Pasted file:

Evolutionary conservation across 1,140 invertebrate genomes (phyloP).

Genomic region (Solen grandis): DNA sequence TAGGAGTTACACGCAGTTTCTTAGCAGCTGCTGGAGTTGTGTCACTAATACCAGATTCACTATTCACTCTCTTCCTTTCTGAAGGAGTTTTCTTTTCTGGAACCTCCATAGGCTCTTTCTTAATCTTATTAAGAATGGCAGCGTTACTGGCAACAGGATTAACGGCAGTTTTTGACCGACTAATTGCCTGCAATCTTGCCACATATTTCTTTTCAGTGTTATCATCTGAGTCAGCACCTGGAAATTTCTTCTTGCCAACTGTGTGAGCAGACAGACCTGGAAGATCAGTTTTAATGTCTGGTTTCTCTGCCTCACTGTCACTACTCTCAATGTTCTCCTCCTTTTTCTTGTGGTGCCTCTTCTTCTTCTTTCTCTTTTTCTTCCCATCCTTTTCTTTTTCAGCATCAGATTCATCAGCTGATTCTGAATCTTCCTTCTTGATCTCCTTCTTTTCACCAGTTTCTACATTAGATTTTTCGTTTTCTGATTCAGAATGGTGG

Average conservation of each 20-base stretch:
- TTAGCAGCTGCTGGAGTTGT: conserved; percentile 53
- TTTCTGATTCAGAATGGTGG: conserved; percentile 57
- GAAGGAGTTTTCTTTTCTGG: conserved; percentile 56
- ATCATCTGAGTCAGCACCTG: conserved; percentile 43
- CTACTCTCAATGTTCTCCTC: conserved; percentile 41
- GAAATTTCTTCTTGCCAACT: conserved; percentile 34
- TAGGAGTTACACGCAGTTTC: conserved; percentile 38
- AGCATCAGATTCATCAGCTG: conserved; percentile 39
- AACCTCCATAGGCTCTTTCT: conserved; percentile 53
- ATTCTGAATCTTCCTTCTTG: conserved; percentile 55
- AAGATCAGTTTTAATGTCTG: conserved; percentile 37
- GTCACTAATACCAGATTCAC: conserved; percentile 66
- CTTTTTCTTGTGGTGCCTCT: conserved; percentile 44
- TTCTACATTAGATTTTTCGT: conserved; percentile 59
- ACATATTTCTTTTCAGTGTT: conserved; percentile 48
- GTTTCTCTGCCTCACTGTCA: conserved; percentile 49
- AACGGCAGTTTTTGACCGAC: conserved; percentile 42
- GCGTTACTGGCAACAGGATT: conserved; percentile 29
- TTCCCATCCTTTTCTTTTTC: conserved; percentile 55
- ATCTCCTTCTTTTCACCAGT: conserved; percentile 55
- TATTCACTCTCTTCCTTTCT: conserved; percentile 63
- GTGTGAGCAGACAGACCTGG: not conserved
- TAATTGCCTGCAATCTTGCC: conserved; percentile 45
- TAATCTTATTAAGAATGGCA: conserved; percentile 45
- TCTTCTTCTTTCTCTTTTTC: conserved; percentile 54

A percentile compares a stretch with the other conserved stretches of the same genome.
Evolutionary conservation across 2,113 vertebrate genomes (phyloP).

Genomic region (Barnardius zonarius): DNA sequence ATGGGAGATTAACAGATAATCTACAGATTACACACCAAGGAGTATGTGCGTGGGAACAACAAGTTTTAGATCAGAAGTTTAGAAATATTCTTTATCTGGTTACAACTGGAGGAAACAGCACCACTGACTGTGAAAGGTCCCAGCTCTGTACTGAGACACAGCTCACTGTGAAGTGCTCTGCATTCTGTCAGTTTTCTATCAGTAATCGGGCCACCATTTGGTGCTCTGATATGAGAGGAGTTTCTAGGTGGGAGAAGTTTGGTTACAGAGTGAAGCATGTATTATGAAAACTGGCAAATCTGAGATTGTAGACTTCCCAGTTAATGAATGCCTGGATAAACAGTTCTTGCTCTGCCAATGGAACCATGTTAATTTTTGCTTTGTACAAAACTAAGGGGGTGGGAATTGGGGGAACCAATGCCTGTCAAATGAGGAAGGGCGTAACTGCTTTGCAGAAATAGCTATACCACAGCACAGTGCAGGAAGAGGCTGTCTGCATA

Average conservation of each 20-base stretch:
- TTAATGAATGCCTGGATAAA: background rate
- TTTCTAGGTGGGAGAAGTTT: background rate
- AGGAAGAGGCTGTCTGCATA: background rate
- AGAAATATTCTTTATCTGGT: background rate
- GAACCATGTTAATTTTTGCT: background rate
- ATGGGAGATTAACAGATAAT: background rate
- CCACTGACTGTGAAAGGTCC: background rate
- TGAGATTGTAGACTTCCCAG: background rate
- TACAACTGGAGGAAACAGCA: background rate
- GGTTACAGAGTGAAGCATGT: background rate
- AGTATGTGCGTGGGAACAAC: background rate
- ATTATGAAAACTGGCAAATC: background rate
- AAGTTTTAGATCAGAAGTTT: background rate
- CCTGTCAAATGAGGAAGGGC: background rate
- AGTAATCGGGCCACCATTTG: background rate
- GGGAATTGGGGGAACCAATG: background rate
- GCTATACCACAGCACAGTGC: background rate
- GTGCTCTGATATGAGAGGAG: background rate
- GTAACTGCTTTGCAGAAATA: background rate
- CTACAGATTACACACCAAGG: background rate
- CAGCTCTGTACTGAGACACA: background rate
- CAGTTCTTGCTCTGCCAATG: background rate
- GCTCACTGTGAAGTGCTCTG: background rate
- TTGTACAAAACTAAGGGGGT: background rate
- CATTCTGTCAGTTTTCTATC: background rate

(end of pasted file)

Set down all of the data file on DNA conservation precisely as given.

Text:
Evolutionary conservation across 1,140 invertebrate genomes (phyloP).

Genomic region (Solen grandis): DNA sequence TAGGAGTTACACGCAGTTTCTTAGCAGCTGCTGGAGTTGTGTCACTAATACCAGATTCACTATTCACTCTCTTCCTTTCTGAAGGAGTTTTCTTTTCTGGAACCTCCATAGGCTCTTTCTTAATCTTATTAAGAATGGCAGCGTTACTGGCAACAGGATTAACGGCAGTTTTTGACCGACTAATTGCCTGCAATCTTGCCACATATTTCTTTTCAGTGTTATCATCTGAGTCAGCACCTGGAAATTTCTTCTTGCCAACTGTGTGAGCAGACAGACCTGGAAGATCAGTTTTAATGTCTGGTTTCTCTGCCTCACTGTCACTACTCTCAATGTTCTCCTCCTTTTTCTTGTGGTGCCTCTTCTTCTTCTTTCTCTTTTTCTTCCCATCCTTTTCTTTTTCAGCATCAGATTCATCAGCTGATTCTGAATCTTCCTTCTTGATCTCCTTCTTTTCACCAGTTTCTACATTAGATTTTTCGTTTTCTGATTCAGAATGGTGG

Average conservation of each 20-base stretch:
- TTAGCAGCTGCTGGAGTTGT: conserved; percentile 53
- TTTCTGATTCAGAATGGTGG: conserved; percentile 57
- GAAGGAGTTTTCTTTTCTGG: conserved; percentile 56
- ATCATCTGAGTCAGCACCTG: conserved; percentile 43
- CTACTCTCAATGTTCTCCTC: conserved; percentile 41
- GAAATTTCTTCTTGCCAACT: conserved; percentile 34
- TAGGAGTTACACGCAGTTTC: conserved; percentile 38
- AGCATCAGATTCATCAGCTG: conserved; percentile 39
- AACCTCCATAGGCTCTTTCT: conserved; percentile 53
- ATTCTGAATCTTCCTTCTTG: conserved; percentile 55
- AAGATCAGTTTTAATGTCTG: conserved; percentile 37
- GTCACTAATACCAGATTCAC: conserved; percentile 66
- CTTTTTCTTGTGGTGCCTCT: conserved; percentile 44
- TTCTACATTAGATTTTTCGT: conserved; percentile 59
- ACATATTTCTTTTCAGTGTT: conserved; percentile 48
- GTTTCTCTGCCTCACTGTCA: conserved; percentile 49
- AACGGCAGTTTTTGACCGAC: conserved; percentile 42
- GCGTTACTGGCAACAGGATT: conserved; percentile 29
- TTCCCATCCTTTTCTTTTTC: conserved; percentile 55
- ATCTCCTTCTTTTCACCAGT: conserved; percentile 55
- TATTCACTCTCTTCCTTTCT: conserved; percentile 63
- GTGTGAGCAGACAGACCTGG: not conserved
- TAATTGCCTGCAATCTTGCC: conserved; percentile 45
- TAATCTTATTAAGAATGGCA: conserved; percentile 45
- TCTTCTTCTTTCTCTTTTTC: conserved; percentile 54

A percentile compares a stretch with the other conserved stretches of the same genome.
Evolutionary conservation across 2,113 vertebrate genomes (phyloP).

Genomic region (Barnardius zonarius): DNA sequence ATGGGAGATTAACAGATAATCTACAGATTACACACCAAGGAGTATGTGCGTGGGAACAACAAGTTTTAGATCAGAAGTTTAGAAATATTCTTTATCTGGTTACAACTGGAGGAAACAGCACCACTGACTGTGAAAGGTCCCAGCTCTGTACTGAGACACAGCTCACTGTGAAGTGCTCTGCATTCTGTCAGTTTTCTATCAGTAATCGGGCCACCATTTGGTGCTCTGATATGAGAGGAGTTTCTAGGTGGGAGAAGTTTGGTTACAGAGTGAAGCATGTATTATGAAAACTGGCAAATCTGAGATTGTAGACTTCCCAGTTAATGAATGCCTGGATAAACAGTTCTTGCTCTGCCAATGGAACCATGTTAATTTTTGCTTTGTACAAAACTAAGGGGGTGGGAATTGGGGGAACCAATGCCTGTCAAATGAGGAAGGGCGTAACTGCTTTGCAGAAATAGCTATACCACAGCACAGTGCAGGAAGAGGCTGTCTGCATA

Average conservation of each 20-base stretch:
- TTAATGAATGCCTGGATAAA: background rate
- TTTCTAGGTGGGAGAAGTTT: background rate
- AGGAAGAGGCTGTCTGCATA: background rate
- AGAAATATTCTTTATCTGGT: background rate
- GAACCATGTTAATTTTTGCT: background rate
- ATGGGAGATTAACAGATAAT: background rate
- CCACTGACTGTGAAAGGTCC: background rate
- TGAGATTGTAGACTTCCCAG: background rate
- TACAACTGGAGGAAACAGCA: background rate
- GGTTACAGAGTGAAGCATGT: background rate
- AGTATGTGCGTGGGAACAAC: background rate
- ATTATGAAAACTGGCAAATC: background rate
- AAGTTTTAGATCAGAAGTTT: background rate
- CCTGTCAAATGAGGAAGGGC: background rate
- AGTAATCGGGCCACCATTTG: background rate
- GGGAATTGGGGGAACCAATG: background rate
- GCTATACCACAGCACAGTGC: background rate
- GTGCTCTGATATGAGAGGAG: background rate
- GTAACTGCTTTGCAGAAATA: background rate
- CTACAGATTACACACCAAGG: background rate
- CAGCTCTGTACTGAGACACA: background rate
- CAGTTCTTGCTCTGCCAATG: background rate
- GCTCACTGTGAAGTGCTCTG: background rate
- TTGTACAAAACTAAGGGGGT: background rate
- CATTCTGTCAGTTTTCTATC: background rate